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This post may contain affiliate links, view our disclosure policy for details.
While there is usually a primary care person, caring for an elderly parent is a team effort. There are so many pieces involved in creating a successful care environment and plan that it is virtually impossible to do on your own.
Unfortunately, most caregivers don’t understand the value of creating a care team or even know how to go about it. Many of us lie to ourselves believing we may not even deserve to have help. I know I did for a long while. I thought it made me less of a capable caregiver.
My FIL thankfully paved the way for home care a little over a year before he passed. I already experienced some of the benefits of hiring home care. Even with this knowledge and limited experience, I still made several mistakes as I branched out to adding home care as part of our new caregiving team.
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3 Reasons to Hire Home Care
1. It gives you a break.
While your elderly parent may not be able to run errands and go out like they used to, there are still things that you must do just to keep your home running. There will most likely come a time when your parent will no longer be safe staying at home alone. That’s when it’s imperative that you find some sort of home care option to help you out.
2. It encourages cooperation.
It used to take me at least a week to convince my MIL to take a shower. She just wouldn’t do it no matter how much I encouraged, bribed, or reasoned. Finally, I gave up and added the task to our hired home care’s list.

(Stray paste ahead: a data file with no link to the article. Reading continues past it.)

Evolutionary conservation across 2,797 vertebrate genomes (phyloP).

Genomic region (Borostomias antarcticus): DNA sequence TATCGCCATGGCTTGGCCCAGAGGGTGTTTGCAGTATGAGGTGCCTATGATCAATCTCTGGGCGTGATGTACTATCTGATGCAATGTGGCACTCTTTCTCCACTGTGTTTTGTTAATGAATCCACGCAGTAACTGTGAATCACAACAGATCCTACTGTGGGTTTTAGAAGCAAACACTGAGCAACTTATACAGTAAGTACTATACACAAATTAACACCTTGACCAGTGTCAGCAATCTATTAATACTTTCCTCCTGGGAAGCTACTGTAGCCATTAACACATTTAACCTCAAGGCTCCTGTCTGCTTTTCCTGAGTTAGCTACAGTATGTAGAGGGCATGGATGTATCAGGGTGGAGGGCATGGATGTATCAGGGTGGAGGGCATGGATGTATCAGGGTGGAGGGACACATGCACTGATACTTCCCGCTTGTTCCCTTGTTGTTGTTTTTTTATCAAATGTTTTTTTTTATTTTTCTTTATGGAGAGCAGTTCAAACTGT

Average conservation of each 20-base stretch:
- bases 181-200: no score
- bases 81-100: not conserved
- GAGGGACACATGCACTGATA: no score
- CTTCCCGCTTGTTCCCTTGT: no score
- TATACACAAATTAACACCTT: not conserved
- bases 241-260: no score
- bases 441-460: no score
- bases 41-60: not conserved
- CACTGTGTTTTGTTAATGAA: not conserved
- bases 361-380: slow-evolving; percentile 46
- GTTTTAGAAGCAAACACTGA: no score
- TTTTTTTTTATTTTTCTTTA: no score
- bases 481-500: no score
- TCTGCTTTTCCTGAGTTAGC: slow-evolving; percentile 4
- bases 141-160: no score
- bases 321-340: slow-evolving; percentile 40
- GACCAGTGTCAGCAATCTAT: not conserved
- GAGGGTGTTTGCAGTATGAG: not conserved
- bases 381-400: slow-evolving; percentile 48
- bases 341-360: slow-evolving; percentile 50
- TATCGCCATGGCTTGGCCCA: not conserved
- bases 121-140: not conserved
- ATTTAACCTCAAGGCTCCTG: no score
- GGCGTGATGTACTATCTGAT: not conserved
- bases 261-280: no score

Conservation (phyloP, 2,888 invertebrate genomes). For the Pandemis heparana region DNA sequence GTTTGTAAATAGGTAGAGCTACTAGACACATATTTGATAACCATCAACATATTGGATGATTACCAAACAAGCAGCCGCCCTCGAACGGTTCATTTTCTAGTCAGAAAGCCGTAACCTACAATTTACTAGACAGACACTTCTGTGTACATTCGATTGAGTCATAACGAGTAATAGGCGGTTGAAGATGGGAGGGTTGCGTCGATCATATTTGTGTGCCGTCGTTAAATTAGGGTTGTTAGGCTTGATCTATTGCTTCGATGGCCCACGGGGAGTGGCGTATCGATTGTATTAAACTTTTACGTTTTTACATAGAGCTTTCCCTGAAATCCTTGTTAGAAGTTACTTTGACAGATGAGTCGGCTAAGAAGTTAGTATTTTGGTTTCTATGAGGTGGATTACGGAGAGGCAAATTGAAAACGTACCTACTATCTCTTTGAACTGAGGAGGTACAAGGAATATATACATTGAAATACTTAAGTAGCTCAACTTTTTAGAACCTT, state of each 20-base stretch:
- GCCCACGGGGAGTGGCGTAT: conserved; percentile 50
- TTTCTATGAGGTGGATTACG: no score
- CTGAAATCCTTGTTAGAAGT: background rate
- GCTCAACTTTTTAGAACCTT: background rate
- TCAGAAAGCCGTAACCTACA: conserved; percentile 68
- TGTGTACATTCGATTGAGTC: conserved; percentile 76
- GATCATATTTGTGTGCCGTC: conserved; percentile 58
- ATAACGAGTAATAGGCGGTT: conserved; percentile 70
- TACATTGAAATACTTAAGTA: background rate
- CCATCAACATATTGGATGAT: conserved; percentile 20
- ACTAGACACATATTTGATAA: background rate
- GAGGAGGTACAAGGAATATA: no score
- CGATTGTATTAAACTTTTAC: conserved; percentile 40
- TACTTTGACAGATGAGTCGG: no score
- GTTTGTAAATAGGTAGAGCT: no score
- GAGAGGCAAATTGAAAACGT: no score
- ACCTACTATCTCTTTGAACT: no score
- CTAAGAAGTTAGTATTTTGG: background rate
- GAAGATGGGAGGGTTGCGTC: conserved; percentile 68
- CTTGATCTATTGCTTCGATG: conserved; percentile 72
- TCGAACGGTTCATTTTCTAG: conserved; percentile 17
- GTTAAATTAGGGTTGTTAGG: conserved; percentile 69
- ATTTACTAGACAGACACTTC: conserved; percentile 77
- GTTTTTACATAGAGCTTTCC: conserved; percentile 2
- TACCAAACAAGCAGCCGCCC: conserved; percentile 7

I could not believe how much better it worked. It made me realize that part of the problem was my MIL was understandably self-conscience about having her daughter-in-law assist her in the shower.
After a few weeks of having only the hired caregiver do this task, my MIL felt much more comfortable with my assistance. Now, she accepts help from most anyone.
3. It provides your elderly parent with companionship.
When I first become a caregiver, I thought my MIL and I would become besties. I just knew that in no time at all I would be her closest companion and confidant.
However, just like you are a parent to your kids first and then a friend, my MIL could not let the person she believed was forcing her into needing a caregiver also be a friend.
The last thing you want to hear after a long day of struggling to make your elderly parent happy while also keeping them safe and healthy is that you are ruining their life because they now need you for survival.
Having home care actually improved our relationship because she is free to vent all she needs to about the unfairness of her situation without me getting hurt or angry.
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Mistakes I Made with Home Care
1. Not giving them enough to do.
They are here to help you. While you don’t want to treat them like a private maid, you certainly want them to help you with the normal functions of your home as it pertains to your elderly parent.
Let them do your elderly parent’s laundry, light cleaning of their spaces, prepare meals, take out the trash, change the bed linens, and wash the dishes they use. This is why you’ve hired them after all.
Do not be dissuaded by the argument that your elderly parent lives with you and thus the hired caregiver should not be expected to perform these housekeeping tasks. They are paid to help your elderly parent in every job and activity that occurs during their shift. Leaving it for you to do later is unacceptable.
Related Post: Finding Help for Your Elderly Parent
2. Allowing them to be the “good guy”.
My MIL is always looking for someone to blame for the things that she must do but doesn’t really want to do. As her primary caregiver, I am naturally the one that usually takes the blame.
I accepted this until I overheard an aide actually say, “Your daughter-in-law is the one that makes me give you a shower. She’ll get mad if you don’t.”
Of course this reignited a long-standing issue with my MIL that I somehow hate her because she now requires a caregiver.
You and your hired home health aide are part of a caregiving team. There is no “good guy” and no “bad guy”. You must work together to keep your elderly parent safe, happy, and healthy.